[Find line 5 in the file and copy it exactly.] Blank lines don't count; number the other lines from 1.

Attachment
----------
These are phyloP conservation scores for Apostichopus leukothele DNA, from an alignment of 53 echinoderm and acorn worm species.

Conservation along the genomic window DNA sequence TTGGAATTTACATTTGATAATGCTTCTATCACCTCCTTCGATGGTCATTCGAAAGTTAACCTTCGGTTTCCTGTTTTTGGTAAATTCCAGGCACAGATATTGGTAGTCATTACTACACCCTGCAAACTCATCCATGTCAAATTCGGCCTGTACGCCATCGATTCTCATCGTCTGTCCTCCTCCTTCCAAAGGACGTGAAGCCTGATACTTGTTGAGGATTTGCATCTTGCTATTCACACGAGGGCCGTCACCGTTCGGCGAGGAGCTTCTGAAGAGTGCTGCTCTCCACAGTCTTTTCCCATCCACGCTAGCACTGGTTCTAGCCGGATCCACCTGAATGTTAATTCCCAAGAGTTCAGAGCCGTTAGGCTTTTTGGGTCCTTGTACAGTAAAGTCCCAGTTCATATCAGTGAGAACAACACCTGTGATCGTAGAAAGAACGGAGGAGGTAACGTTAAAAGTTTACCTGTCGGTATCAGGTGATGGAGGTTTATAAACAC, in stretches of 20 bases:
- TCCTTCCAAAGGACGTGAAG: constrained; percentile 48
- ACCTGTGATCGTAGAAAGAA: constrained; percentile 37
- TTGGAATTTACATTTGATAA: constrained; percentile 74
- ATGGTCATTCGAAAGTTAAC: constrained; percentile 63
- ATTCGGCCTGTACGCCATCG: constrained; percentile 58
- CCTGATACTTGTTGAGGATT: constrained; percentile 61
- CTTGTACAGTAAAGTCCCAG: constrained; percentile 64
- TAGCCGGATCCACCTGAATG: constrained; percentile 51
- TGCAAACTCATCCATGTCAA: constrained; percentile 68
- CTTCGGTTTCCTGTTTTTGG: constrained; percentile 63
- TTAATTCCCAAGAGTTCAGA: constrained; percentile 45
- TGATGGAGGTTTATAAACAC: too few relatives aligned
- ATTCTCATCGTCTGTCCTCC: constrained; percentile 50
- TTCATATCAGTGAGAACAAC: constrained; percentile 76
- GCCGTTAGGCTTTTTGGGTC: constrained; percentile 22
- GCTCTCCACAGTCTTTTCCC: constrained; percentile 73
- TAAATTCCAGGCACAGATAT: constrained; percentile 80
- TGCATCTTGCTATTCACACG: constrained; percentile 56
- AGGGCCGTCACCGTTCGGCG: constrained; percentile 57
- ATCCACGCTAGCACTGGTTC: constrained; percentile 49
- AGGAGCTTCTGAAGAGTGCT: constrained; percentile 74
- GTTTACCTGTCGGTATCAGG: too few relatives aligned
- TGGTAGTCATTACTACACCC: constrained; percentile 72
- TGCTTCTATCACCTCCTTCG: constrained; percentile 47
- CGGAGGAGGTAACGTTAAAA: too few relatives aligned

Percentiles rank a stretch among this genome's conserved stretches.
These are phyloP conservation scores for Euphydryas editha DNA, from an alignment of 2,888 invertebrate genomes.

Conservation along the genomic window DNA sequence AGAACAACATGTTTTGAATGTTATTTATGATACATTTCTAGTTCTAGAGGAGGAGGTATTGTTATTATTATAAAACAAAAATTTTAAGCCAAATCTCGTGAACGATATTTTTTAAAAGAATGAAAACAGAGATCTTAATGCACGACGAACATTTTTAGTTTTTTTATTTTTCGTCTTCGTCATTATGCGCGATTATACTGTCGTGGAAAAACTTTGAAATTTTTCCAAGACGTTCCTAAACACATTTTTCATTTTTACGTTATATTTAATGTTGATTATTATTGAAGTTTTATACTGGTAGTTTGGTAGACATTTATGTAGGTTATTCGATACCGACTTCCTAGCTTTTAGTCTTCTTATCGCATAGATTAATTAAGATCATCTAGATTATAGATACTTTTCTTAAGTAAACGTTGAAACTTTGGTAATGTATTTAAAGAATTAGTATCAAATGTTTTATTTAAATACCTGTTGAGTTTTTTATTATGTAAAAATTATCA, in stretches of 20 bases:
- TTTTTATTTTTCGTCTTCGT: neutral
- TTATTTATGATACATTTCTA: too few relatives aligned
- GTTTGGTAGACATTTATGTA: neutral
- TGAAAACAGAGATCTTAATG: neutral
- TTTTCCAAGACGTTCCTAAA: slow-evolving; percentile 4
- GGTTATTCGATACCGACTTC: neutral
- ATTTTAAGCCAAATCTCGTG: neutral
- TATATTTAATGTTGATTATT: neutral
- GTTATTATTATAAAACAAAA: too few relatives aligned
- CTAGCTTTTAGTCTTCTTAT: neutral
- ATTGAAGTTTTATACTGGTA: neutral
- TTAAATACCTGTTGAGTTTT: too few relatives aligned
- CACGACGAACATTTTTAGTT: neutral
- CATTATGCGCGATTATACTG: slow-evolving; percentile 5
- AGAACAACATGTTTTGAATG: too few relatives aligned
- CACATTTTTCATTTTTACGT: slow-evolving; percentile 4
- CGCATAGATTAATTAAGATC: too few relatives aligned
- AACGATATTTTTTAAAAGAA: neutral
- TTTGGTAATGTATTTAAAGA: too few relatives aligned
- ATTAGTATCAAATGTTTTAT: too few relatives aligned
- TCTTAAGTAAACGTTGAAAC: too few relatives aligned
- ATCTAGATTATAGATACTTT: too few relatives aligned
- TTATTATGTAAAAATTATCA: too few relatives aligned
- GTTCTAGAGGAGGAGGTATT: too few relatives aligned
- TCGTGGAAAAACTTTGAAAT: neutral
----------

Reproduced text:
- TTGGAATTTACATTTGATAA: constrained; percentile 74